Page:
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Lens Advice
by Jo Brown - Saturday, 28 March 2015, 10:08 PM

Hi Everyone!

I'm going to the grand canyon this summer, and I'd like some advice on the best type of lens and settings to use for the pictures of the canyon! I'm thinking of getting a new lens for it, is there one which would be particularly good? (I have a Nikon D5000). 

Any help would be greatly appreciated!


I'm the big kid in the middle
Re: Lens Advice
by Alec Green - Friday, 17 April 2015, 9:32 PM

Hi Jo,


Before I start I'd just like to make you aware that I'm also learning photography so my opinion isn't going to be worth very much as i'm a newbie, but here goes.....

Personally I love wide angle lenses for landscape photography especially if you can get an interesting subject in the foreground and have wonderful scenery in the background (I've been eyeing up a Sigma 10-20mm which on an APS-C sensor (x1.5) which comes out about 15mm-30mm in 35mm equiv) For big landscape I guess you'll want lots of DOF so f8/f16 + I guess (don't go too high or you get diffraction). If you google a website called they review lenses and tell you the sweet spot for your lens i.e. lens blah is sharpest at 28mm f5 for example, so that might be helpful?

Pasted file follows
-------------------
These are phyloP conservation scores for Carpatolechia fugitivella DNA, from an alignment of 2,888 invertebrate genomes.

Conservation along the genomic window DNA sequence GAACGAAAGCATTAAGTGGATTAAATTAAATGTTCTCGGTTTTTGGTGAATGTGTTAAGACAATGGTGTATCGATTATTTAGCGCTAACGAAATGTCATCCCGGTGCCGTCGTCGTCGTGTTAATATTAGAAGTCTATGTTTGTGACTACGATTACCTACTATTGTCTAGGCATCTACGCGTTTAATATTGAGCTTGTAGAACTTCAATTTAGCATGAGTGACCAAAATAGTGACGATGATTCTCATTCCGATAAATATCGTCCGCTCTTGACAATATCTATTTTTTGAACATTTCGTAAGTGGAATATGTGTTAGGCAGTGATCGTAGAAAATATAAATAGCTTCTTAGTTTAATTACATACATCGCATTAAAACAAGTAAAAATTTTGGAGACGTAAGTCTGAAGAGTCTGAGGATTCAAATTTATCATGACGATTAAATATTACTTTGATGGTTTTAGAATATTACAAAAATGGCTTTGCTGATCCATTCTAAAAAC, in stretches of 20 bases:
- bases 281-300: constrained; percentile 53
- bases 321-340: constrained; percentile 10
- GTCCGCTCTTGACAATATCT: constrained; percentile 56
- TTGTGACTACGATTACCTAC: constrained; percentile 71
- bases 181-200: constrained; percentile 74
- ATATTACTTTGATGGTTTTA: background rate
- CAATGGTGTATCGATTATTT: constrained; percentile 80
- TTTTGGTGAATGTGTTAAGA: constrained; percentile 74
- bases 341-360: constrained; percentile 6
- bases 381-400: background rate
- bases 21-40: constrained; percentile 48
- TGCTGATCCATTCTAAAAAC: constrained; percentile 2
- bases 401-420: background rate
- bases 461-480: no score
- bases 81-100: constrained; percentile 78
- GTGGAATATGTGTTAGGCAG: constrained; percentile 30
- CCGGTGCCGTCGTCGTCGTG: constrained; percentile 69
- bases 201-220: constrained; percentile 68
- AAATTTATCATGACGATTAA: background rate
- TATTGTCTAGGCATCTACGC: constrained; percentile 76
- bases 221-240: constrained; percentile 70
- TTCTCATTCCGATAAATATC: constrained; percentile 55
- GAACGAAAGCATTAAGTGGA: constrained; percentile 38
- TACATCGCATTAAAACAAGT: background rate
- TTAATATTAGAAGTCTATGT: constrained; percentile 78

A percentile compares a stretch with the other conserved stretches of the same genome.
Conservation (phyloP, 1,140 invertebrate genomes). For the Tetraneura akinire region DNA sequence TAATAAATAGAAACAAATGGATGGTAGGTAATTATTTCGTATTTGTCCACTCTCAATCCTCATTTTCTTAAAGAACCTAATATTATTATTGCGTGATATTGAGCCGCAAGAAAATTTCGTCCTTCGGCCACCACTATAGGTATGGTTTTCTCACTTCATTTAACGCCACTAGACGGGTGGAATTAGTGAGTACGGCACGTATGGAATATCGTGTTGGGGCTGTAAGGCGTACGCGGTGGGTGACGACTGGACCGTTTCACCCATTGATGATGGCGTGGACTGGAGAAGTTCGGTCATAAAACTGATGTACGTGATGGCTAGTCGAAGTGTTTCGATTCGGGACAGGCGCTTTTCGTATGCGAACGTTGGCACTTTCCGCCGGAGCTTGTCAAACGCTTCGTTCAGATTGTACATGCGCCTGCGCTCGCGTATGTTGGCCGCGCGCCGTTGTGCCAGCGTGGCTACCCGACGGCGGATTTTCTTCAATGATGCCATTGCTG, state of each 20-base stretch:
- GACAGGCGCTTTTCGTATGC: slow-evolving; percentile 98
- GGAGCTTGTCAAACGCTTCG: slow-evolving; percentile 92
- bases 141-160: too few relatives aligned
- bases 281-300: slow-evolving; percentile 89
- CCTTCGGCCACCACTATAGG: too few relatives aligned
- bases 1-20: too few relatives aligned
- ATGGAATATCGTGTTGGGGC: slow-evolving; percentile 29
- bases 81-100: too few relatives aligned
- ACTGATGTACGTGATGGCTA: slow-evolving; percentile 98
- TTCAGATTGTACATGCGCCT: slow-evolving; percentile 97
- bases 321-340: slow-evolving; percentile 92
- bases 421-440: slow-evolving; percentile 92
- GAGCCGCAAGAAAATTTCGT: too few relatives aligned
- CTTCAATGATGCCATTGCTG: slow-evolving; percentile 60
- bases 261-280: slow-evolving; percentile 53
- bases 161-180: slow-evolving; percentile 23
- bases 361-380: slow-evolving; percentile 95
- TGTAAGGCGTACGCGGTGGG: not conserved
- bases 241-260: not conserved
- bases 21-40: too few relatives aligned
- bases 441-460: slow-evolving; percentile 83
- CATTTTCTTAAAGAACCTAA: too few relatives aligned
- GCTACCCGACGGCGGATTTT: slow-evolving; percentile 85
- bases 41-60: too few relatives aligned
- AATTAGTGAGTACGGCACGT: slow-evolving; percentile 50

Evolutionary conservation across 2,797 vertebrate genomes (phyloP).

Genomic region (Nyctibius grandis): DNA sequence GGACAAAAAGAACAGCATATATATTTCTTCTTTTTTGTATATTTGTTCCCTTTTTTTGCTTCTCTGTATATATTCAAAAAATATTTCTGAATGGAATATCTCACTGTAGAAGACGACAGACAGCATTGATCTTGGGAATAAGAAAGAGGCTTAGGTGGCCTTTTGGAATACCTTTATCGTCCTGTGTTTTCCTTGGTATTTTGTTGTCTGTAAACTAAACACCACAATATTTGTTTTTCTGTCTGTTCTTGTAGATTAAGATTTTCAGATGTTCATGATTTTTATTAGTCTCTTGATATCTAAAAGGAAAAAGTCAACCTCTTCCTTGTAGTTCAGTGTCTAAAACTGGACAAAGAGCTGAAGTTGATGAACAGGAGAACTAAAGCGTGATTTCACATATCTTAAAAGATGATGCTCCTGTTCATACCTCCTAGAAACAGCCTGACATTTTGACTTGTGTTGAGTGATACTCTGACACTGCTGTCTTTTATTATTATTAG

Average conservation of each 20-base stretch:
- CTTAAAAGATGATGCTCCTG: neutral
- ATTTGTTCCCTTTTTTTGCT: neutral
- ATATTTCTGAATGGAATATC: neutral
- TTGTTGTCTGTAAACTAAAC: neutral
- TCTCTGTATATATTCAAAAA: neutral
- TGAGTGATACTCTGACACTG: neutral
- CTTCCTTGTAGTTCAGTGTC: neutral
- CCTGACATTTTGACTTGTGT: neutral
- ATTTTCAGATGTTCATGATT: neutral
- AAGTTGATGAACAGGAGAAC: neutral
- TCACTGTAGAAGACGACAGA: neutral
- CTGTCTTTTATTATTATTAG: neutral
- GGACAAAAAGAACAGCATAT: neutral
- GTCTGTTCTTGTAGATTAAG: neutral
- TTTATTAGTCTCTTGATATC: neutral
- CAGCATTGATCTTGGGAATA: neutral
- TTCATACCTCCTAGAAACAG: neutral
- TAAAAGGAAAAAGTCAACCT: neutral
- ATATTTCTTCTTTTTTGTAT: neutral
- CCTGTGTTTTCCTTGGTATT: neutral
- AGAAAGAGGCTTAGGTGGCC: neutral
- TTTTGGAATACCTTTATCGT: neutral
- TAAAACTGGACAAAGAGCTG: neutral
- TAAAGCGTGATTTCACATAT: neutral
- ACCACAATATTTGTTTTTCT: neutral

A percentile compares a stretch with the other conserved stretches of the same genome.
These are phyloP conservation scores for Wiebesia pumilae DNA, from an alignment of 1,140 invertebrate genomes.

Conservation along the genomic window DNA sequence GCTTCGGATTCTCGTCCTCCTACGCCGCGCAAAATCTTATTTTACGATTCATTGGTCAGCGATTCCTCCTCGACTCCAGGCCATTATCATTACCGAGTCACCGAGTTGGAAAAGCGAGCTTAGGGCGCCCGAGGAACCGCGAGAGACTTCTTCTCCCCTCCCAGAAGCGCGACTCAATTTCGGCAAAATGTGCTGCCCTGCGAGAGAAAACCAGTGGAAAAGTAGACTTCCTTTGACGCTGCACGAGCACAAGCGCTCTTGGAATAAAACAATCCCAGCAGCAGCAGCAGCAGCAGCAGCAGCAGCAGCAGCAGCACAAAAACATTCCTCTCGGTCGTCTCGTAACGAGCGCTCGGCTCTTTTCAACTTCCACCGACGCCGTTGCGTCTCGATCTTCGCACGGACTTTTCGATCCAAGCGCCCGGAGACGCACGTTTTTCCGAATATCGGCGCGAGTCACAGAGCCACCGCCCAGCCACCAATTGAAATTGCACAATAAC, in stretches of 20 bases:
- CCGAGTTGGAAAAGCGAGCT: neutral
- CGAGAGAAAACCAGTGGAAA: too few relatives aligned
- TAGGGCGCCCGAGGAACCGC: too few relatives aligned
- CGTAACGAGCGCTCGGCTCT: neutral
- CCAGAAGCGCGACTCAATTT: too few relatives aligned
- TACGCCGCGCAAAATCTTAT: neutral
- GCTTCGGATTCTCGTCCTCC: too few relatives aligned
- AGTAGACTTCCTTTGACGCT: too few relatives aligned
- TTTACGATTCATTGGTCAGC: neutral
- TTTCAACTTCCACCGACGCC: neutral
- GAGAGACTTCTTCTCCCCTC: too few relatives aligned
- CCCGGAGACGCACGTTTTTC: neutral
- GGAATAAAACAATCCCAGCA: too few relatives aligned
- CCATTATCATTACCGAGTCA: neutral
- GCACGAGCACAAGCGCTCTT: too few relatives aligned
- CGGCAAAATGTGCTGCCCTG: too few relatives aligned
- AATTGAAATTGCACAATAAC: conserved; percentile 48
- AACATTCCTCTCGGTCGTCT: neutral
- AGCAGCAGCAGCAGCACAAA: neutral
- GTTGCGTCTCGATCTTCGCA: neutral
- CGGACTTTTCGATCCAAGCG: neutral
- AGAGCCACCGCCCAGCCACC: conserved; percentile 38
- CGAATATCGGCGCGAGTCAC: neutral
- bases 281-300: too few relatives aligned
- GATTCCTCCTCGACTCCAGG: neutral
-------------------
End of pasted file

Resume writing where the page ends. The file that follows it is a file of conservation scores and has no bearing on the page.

If you wanna get really nice sharp pics don't forget your tripod (even a travel one if space limited). And prob best to do some research i.e. what's the best time of day to go? early for a sunrise / late for a sunset for example.

If it were me I'd have a look on flickr (or equivalent) and search 'grand canyon' and see which pics you like and check out what lens and camera settings they used. I like wide angle but some landscape photographers will use tele lenses to get close to a particular part of the scenery.

I suppose if space is limited (family holiday?) then you may also just want to look at upgrading the kit lens? That said kit lenses are pretty good now days so you may end up spending lots for a small improvement in quality? Again i'm also eyeing up a tamron 17-50 f2.8 as an upgrade to my kit lens :-)

Other things to consider are filters, how about a circular polarizing filter if you're shooting in the day time to boost contrast? or maybe a 10 stop ND to do some long exposure work?

Hopefully David will be along soon to point you in the right direction, but i guess the main thing is to have fun and post your results on here :-)


Happy snapping